GENEVA - Swedish automaker Saab would have to sell more than 100,000 cars a year to break even and hopes to sell about half of that in 2010, Chief Executive Jan Jonsson said on Tuesday.

Loss-making Saab was acquired last month from General Motors by the money-losing Dutch luxury car maker Spyker Cars, which spent $400 million to buy the iconic Swedish brand and put it on an ambitious turnaround path.

Jonsson said at the Geneva Motor Show that 2010 would be a success if the company sold 50,000 to 55,000 vehicles.

Saab sold just under 40,000 cars in 2009, less than half of what it sold in 2008. Spyker CEO Victor Muller has said he wants to raise production to a level of 100,000 to 125,000 cars annually with a new sales and distribution strategy.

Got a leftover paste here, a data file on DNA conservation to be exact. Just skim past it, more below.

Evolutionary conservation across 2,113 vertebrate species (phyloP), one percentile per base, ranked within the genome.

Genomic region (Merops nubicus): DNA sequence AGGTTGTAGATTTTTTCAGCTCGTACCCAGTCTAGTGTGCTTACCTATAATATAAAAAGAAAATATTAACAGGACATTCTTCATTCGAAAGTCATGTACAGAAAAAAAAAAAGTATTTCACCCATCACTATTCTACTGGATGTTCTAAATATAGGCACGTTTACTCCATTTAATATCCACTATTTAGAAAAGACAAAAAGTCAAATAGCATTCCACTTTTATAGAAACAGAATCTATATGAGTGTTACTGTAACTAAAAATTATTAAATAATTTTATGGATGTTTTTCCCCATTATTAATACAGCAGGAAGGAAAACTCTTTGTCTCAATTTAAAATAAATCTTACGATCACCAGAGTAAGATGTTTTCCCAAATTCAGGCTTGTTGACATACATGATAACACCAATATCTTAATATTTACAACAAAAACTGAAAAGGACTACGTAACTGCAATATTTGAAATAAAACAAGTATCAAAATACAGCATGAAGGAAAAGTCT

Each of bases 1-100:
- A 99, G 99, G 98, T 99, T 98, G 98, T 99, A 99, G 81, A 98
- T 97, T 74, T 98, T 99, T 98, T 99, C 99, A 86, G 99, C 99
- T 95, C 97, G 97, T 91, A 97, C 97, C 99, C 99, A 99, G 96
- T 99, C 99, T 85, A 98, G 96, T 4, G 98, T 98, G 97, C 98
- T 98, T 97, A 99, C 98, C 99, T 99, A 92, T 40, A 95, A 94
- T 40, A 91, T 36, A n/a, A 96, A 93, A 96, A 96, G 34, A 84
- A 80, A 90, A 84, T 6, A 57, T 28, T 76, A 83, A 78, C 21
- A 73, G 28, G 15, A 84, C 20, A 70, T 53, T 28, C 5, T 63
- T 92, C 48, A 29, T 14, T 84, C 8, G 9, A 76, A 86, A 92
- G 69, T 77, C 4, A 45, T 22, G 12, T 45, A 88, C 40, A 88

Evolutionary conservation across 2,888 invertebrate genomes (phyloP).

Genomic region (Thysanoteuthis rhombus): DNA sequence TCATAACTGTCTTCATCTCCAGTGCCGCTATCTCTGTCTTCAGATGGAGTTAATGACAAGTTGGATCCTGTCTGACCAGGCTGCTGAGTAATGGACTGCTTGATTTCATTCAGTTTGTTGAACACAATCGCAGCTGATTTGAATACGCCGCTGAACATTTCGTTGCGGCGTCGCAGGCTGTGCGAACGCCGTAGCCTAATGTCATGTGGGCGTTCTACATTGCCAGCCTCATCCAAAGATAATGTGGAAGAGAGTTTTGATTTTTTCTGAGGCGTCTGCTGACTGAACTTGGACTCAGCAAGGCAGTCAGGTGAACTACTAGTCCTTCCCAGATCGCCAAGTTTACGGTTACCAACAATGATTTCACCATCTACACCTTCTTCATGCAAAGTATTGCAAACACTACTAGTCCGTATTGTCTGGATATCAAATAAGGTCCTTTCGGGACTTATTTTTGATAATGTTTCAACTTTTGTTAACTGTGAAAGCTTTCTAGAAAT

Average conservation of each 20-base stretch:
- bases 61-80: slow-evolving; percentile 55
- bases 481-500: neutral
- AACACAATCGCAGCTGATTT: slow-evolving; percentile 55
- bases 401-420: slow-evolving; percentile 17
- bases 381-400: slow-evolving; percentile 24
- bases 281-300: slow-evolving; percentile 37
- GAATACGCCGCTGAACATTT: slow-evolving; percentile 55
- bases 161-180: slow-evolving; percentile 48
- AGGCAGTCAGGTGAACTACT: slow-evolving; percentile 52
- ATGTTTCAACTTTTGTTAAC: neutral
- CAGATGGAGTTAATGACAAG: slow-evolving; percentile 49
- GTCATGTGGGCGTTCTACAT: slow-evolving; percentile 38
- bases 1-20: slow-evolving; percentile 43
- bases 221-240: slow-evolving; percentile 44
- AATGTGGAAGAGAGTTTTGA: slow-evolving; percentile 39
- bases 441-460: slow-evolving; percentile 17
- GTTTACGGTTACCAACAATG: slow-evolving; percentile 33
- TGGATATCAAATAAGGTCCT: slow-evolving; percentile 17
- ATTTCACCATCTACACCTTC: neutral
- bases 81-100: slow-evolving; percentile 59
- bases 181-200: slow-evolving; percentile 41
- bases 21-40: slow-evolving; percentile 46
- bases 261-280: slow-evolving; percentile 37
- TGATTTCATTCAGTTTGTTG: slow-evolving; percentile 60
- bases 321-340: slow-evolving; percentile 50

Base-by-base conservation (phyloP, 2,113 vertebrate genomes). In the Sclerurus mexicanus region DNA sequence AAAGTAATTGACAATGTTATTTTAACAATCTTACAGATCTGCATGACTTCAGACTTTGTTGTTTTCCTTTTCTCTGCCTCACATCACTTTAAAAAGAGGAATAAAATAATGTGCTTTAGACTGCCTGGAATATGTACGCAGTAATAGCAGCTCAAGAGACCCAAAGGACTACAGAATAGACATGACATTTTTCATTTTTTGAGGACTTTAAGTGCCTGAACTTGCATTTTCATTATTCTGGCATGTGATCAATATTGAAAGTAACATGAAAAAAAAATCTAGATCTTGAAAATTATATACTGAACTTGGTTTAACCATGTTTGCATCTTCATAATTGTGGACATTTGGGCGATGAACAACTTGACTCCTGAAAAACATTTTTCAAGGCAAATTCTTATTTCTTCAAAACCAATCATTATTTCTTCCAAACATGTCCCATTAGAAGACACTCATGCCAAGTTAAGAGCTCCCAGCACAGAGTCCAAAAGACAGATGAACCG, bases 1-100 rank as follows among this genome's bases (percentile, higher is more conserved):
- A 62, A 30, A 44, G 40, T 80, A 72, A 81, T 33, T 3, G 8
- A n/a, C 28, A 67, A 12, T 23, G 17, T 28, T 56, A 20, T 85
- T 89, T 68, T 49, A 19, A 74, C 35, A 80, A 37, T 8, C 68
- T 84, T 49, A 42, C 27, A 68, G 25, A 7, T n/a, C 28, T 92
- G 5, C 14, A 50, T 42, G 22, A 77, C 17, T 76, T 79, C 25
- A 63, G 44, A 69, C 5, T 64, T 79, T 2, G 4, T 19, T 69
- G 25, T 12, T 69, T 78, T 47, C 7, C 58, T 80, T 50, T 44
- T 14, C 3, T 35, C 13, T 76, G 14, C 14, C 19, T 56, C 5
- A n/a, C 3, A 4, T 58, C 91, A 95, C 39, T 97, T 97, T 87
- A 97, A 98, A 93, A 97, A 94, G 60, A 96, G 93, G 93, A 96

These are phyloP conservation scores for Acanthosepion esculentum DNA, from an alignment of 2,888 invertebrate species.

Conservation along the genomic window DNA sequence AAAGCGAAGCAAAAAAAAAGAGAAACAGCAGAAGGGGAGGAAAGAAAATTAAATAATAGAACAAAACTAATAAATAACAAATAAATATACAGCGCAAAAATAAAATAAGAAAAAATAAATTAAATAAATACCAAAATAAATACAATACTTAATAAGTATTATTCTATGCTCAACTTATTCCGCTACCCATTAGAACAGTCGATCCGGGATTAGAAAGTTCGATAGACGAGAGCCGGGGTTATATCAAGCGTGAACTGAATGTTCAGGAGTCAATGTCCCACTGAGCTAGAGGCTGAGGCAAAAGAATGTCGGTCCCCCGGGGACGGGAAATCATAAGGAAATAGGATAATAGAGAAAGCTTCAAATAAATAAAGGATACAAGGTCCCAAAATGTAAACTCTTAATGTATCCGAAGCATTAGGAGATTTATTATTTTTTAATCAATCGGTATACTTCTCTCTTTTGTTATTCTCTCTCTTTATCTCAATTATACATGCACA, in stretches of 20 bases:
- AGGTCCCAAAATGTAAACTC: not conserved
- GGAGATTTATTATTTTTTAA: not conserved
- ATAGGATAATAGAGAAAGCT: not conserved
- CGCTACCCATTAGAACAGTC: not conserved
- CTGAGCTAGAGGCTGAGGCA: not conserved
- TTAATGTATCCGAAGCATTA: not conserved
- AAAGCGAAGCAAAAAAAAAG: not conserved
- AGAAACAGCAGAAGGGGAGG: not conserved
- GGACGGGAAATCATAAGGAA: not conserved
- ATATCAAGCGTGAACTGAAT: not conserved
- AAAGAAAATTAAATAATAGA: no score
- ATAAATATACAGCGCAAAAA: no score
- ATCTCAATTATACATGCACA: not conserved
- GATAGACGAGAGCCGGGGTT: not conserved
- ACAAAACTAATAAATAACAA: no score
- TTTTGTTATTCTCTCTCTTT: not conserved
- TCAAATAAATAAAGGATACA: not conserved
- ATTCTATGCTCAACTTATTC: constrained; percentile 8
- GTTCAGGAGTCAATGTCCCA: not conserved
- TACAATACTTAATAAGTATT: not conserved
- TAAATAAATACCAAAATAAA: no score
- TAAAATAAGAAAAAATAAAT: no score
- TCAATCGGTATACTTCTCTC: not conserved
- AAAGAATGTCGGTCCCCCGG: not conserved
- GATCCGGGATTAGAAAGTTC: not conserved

Saab's Jonsson also forecast positive cash flow by late 2011 or the start of 2012.

Neither Saab nor Spyker has made any money in the last decade, though Spyker's Muller has vowed the group will be profitable in 2012.

The acquisition by Spyker, which hung in the balance for months, is also backed by a 400 million euro loan from the European Investment Bank (EIB).

Saab, which will be run as a standalone company separate from niche manufacturer Spyker, will focus on three to four models, including the 9-3 and the new 9-5.

(Reporting by David Bailey in Geneva, writing by Ben Berkowitz in Amsterdam, editing by Will Waterman)